We will deal with consumer debt‚ says Msimanga

24 January 2018 - 12:57 By Penwell Dlamini
The mayor of Tshwane, Solly Msimanga.
The mayor of Tshwane, Solly Msimanga.

Tshwane executive mayor Solly Msimanga says his administration is coming up with solutions to deal with inefficiencies and serious levels of consumer debt.

Briefing reporters on the Auditor-General’s report for the city’s 2016/17 financial year‚ Msimanga said a financial stability plan has been devised to deal with issues raised during the audit process.

“For example‚ Tshwane is operating on 96 different IT platforms. That is not‚ in any way‚ a sustainable way if you want to ensure that there is a seamless way in which your IT systems function. We are addressing these as a matter of urgency‚” he said on Wednesday.

Msimanga added that there are other measures to turn the city around. These include:

-stricter implementation of performance monitoring measures to reach and surpass targets; -heads of departments report performance monthly to their relevant member of mayoral committee and quarterly to council; -introduction of an open tender system and improved e-procurement system aimed at curbing unjustified supply chain processes‚ corruption and maladministration.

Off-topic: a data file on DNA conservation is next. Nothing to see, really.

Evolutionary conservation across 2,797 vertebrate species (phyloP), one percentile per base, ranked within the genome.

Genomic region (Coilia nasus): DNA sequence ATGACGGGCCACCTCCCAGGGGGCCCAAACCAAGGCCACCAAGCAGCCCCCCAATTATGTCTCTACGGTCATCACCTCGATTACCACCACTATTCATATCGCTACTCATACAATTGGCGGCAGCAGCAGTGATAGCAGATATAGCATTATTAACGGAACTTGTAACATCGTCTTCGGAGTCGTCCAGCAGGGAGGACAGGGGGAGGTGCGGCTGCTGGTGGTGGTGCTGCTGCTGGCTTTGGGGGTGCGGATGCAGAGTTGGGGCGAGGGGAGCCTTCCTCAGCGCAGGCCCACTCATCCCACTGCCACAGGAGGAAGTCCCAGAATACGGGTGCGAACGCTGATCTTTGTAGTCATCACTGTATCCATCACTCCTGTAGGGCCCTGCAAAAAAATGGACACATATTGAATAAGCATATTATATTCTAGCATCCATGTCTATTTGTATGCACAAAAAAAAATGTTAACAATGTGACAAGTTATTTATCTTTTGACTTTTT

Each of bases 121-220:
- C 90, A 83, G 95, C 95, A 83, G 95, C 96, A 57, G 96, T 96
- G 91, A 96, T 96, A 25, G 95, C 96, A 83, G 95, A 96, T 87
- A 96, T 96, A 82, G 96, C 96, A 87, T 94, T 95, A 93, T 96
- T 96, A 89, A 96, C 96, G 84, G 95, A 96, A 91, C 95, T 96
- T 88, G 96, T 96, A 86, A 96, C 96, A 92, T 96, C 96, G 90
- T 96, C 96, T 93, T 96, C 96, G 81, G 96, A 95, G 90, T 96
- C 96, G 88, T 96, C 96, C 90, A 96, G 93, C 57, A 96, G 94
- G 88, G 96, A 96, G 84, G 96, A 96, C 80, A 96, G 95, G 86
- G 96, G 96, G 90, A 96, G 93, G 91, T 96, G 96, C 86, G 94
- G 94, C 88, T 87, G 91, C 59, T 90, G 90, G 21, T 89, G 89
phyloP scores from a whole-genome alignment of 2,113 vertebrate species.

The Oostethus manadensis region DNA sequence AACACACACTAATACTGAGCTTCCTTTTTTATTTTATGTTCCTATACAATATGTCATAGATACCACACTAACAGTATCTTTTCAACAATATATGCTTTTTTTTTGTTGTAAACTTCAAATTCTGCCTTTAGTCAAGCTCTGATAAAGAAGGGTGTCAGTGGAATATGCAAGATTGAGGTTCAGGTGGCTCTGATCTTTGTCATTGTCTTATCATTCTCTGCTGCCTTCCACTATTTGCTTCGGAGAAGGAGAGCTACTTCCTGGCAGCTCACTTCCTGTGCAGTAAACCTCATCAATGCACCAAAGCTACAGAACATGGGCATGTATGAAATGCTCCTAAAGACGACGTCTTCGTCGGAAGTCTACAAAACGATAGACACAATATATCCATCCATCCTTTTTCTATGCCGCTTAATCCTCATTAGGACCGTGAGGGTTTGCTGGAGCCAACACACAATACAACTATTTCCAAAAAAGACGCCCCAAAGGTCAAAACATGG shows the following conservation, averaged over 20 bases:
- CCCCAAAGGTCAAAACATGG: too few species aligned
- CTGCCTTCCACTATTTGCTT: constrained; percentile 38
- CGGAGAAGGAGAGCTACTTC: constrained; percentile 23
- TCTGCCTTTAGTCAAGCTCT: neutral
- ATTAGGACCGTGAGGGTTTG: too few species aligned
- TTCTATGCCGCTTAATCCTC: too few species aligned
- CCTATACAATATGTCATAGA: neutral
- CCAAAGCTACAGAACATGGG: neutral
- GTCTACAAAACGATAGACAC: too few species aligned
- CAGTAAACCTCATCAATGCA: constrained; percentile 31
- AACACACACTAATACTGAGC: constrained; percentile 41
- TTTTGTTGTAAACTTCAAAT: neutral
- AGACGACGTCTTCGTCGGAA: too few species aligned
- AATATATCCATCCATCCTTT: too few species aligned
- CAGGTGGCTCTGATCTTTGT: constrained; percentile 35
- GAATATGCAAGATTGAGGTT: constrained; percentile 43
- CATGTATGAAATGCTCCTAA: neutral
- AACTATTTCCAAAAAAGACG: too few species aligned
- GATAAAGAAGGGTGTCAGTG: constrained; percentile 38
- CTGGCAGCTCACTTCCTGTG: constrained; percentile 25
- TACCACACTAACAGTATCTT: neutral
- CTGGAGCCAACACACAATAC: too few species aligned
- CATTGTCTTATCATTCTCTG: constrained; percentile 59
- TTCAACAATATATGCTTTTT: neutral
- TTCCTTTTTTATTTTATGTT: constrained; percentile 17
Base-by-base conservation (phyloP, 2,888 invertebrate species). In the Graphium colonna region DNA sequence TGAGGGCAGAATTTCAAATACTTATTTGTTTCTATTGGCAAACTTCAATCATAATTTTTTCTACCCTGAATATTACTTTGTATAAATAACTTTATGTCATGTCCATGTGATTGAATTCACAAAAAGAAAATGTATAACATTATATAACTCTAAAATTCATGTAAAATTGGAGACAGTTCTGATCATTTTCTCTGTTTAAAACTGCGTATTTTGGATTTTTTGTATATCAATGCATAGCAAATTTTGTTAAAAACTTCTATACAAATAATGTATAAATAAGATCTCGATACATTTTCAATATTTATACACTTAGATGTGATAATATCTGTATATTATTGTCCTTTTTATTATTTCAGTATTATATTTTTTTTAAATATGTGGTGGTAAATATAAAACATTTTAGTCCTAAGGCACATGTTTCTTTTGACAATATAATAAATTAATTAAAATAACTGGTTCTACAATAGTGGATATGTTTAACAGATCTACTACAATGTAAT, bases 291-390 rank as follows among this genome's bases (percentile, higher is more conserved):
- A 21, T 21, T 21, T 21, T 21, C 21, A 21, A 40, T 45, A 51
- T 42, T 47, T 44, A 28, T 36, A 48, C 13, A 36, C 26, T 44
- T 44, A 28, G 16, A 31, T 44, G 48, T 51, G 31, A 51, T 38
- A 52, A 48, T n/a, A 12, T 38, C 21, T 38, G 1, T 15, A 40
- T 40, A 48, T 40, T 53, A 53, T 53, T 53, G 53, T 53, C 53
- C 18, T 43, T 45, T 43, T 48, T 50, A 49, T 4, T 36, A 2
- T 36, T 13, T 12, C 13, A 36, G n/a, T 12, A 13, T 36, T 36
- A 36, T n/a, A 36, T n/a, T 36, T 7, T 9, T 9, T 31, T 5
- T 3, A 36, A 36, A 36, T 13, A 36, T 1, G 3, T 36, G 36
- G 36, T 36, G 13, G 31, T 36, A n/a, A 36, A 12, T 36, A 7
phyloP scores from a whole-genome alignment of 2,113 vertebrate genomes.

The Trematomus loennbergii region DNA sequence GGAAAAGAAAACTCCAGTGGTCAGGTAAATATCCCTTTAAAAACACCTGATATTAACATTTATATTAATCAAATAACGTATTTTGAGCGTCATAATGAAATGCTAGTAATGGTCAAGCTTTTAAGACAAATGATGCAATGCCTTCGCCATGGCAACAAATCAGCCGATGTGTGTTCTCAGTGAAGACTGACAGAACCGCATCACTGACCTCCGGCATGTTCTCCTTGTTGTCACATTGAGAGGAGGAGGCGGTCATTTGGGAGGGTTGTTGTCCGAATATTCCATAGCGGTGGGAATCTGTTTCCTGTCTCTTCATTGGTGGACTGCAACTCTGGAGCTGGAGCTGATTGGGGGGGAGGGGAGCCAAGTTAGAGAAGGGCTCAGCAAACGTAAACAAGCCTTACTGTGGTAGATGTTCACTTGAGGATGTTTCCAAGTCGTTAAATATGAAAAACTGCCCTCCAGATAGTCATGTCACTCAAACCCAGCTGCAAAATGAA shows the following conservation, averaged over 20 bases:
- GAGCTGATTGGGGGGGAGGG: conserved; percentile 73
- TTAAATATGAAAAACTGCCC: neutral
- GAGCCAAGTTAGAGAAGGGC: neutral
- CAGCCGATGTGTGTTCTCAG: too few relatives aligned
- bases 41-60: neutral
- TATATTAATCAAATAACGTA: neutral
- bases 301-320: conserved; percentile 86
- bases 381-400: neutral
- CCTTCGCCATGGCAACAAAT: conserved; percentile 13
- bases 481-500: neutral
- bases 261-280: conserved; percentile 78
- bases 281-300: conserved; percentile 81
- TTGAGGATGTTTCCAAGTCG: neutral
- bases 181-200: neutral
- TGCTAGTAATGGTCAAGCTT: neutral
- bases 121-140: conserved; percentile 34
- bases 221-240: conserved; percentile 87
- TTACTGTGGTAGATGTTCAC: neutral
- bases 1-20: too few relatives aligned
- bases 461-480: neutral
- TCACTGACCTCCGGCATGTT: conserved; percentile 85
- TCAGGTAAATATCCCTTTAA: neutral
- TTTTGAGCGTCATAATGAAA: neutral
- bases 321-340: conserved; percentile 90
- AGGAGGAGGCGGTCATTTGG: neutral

Earlier‚ MMC of finance Mare-Lise Fourie told reporters that consumer debt had increased by R1.6-billion to R10.2-billion in the 2016/17 financial year. This was one of the major concerns of the Democratic Alliance-led administration after achieving an unqualified audit opinion from the AG.

Msimanga said his administration had discovered that in certain areas of the city there was no billing at all‚ thus people accumulated a lot of debt‚ not because of their doing. This problem will be addressed through a proposal to council.

“We are proposing to council tomorrow and saying let’s look at a 12-month period. If you commit to pay your bills without failure for the next six months without any failure on your current account‚ then there is a certain percentage of that bill that will be wiped off. The next [portion] of the debt would then be wiped off in the remainder of the year [if you continue paying]‚” he said.

Meter tampering is also a huge headache.

“If you go to Mamelodi‚ almost every other house has tampered with the meters. What we are introducing is a system that we are going to finalise.”

Msimanga said the city is looking at an amnesty mechanism to allow those who have tampered with their meters to comply without having to pay a maximum fine of about R20‚000.

Fourie said illegal connections were not just a township problem but across different areas of the city.

“It is businesses. It is complexes and it touches on every single profile of consumer that we have in Tshwane.”